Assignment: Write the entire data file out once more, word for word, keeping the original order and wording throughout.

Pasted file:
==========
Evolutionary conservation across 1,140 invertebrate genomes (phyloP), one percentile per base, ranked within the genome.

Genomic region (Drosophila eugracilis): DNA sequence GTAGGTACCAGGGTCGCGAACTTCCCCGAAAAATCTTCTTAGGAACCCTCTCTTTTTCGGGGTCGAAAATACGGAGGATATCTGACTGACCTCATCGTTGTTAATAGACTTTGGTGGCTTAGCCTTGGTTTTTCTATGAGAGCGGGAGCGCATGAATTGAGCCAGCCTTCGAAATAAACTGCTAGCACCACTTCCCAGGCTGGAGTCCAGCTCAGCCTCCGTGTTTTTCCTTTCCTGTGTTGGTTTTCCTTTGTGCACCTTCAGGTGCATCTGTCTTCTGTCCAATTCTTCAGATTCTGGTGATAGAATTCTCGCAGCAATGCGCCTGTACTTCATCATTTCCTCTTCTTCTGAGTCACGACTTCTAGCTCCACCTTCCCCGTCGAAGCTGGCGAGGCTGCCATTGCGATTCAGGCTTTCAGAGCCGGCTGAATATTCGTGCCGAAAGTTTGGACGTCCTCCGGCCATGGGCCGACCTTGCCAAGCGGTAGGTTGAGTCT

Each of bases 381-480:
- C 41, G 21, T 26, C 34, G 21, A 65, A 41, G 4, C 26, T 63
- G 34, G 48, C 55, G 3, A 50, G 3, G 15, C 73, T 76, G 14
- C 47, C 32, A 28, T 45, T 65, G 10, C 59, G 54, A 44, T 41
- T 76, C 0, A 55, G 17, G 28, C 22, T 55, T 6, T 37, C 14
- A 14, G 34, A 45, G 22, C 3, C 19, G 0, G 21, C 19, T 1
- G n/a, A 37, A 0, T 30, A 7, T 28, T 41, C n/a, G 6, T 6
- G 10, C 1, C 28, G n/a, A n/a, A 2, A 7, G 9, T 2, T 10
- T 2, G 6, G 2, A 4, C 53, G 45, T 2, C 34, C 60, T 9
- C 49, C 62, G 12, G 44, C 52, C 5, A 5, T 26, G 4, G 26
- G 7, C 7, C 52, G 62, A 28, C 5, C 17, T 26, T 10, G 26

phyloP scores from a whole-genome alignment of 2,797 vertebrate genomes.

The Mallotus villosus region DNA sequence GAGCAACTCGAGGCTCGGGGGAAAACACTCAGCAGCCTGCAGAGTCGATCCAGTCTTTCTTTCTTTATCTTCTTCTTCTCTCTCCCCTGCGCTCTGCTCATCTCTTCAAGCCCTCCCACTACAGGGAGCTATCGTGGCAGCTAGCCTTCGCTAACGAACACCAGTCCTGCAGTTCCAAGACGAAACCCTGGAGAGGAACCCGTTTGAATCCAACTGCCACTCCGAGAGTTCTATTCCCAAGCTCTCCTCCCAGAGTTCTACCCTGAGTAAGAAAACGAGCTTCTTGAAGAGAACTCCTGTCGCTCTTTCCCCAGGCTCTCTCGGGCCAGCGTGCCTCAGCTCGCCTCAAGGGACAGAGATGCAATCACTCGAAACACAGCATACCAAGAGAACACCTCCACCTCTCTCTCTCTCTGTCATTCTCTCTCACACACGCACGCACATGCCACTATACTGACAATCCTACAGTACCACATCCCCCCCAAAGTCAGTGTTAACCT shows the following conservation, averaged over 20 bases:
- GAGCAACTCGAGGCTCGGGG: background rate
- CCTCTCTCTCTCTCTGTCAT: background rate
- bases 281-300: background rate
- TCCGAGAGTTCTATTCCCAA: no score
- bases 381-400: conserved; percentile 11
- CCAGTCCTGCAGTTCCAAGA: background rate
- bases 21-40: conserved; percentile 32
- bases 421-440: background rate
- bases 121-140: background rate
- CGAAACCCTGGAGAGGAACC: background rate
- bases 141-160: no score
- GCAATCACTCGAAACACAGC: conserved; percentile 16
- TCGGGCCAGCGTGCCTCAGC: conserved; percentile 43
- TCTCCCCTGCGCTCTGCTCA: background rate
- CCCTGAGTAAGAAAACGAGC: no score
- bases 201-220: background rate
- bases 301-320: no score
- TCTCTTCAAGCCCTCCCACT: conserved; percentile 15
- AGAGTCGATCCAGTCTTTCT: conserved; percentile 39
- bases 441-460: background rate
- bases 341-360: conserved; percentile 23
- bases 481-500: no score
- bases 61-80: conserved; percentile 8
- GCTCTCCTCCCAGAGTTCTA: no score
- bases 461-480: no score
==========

Evolutionary conservation across 1,140 invertebrate genomes (phyloP), one percentile per base, ranked within the genome.

Genomic region (Drosophila eugracilis): DNA sequence GTAGGTACCAGGGTCGCGAACTTCCCCGAAAAATCTTCTTAGGAACCCTCTCTTTTTCGGGGTCGAAAATACGGAGGATATCTGACTGACCTCATCGTTGTTAATAGACTTTGGTGGCTTAGCCTTGGTTTTTCTATGAGAGCGGGAGCGCATGAATTGAGCCAGCCTTCGAAATAAACTGCTAGCACCACTTCCCAGGCTGGAGTCCAGCTCAGCCTCCGTGTTTTTCCTTTCCTGTGTTGGTTTTCCTTTGTGCACCTTCAGGTGCATCTGTCTTCTGTCCAATTCTTCAGATTCTGGTGATAGAATTCTCGCAGCAATGCGCCTGTACTTCATCATTTCCTCTTCTTCTGAGTCACGACTTCTAGCTCCACCTTCCCCGTCGAAGCTGGCGAGGCTGCCATTGCGATTCAGGCTTTCAGAGCCGGCTGAATATTCGTGCCGAAAGTTTGGACGTCCTCCGGCCATGGGCCGACCTTGCCAAGCGGTAGGTTGAGTCT

Each of bases 381-480:
- C 41, G 21, T 26, C 34, G 21, A 65, A 41, G 4, C 26, T 63
- G 34, G 48, C 55, G 3, A 50, G 3, G 15, C 73, T 76, G 14
- C 47, C 32, A 28, T 45, T 65, G 10, C 59, G 54, A 44, T 41
- T 76, C 0, A 55, G 17, G 28, C 22, T 55, T 6, T 37, C 14
- A 14, G 34, A 45, G 22, C 3, C 19, G 0, G 21, C 19, T 1
- G n/a, A 37, A 0, T 30, A 7, T 28, T 41, C n/a, G 6, T 6
- G 10, C 1, C 28, G n/a, A n/a, A 2, A 7, G 9, T 2, T 10
- T 2, G 6, G 2, A 4, C 53, G 45, T 2, C 34, C 60, T 9
- C 49, C 62, G 12, G 44, C 52, C 5, A 5, T 26, G 4, G 26
- G 7, C 7, C 52, G 62, A 28, C 5, C 17, T 26, T 10, G 26

phyloP scores from a whole-genome alignment of 2,797 vertebrate genomes.

The Mallotus villosus region DNA sequence GAGCAACTCGAGGCTCGGGGGAAAACACTCAGCAGCCTGCAGAGTCGATCCAGTCTTTCTTTCTTTATCTTCTTCTTCTCTCTCCCCTGCGCTCTGCTCATCTCTTCAAGCCCTCCCACTACAGGGAGCTATCGTGGCAGCTAGCCTTCGCTAACGAACACCAGTCCTGCAGTTCCAAGACGAAACCCTGGAGAGGAACCCGTTTGAATCCAACTGCCACTCCGAGAGTTCTATTCCCAAGCTCTCCTCCCAGAGTTCTACCCTGAGTAAGAAAACGAGCTTCTTGAAGAGAACTCCTGTCGCTCTTTCCCCAGGCTCTCTCGGGCCAGCGTGCCTCAGCTCGCCTCAAGGGACAGAGATGCAATCACTCGAAACACAGCATACCAAGAGAACACCTCCACCTCTCTCTCTCTCTGTCATTCTCTCTCACACACGCACGCACATGCCACTATACTGACAATCCTACAGTACCACATCCCCCCCAAAGTCAGTGTTAACCT shows the following conservation, averaged over 20 bases:
- GAGCAACTCGAGGCTCGGGG: background rate
- CCTCTCTCTCTCTCTGTCAT: background rate
- bases 281-300: background rate
- TCCGAGAGTTCTATTCCCAA: no score
- bases 381-400: conserved; percentile 11
- CCAGTCCTGCAGTTCCAAGA: background rate
- bases 21-40: conserved; percentile 32
- bases 421-440: background rate
- bases 121-140: background rate
- CGAAACCCTGGAGAGGAACC: background rate
- bases 141-160: no score
- GCAATCACTCGAAACACAGC: conserved; percentile 16
- TCGGGCCAGCGTGCCTCAGC: conserved; percentile 43
- TCTCCCCTGCGCTCTGCTCA: background rate
- CCCTGAGTAAGAAAACGAGC: no score
- bases 201-220: background rate
- bases 301-320: no score
- TCTCTTCAAGCCCTCCCACT: conserved; percentile 15
- AGAGTCGATCCAGTCTTTCT: conserved; percentile 39
- bases 441-460: background rate
- bases 341-360: conserved; percentile 23
- bases 481-500: no score
- bases 61-80: conserved; percentile 8
- GCTCTCCTCCCAGAGTTCTA: no score
- bases 461-480: no score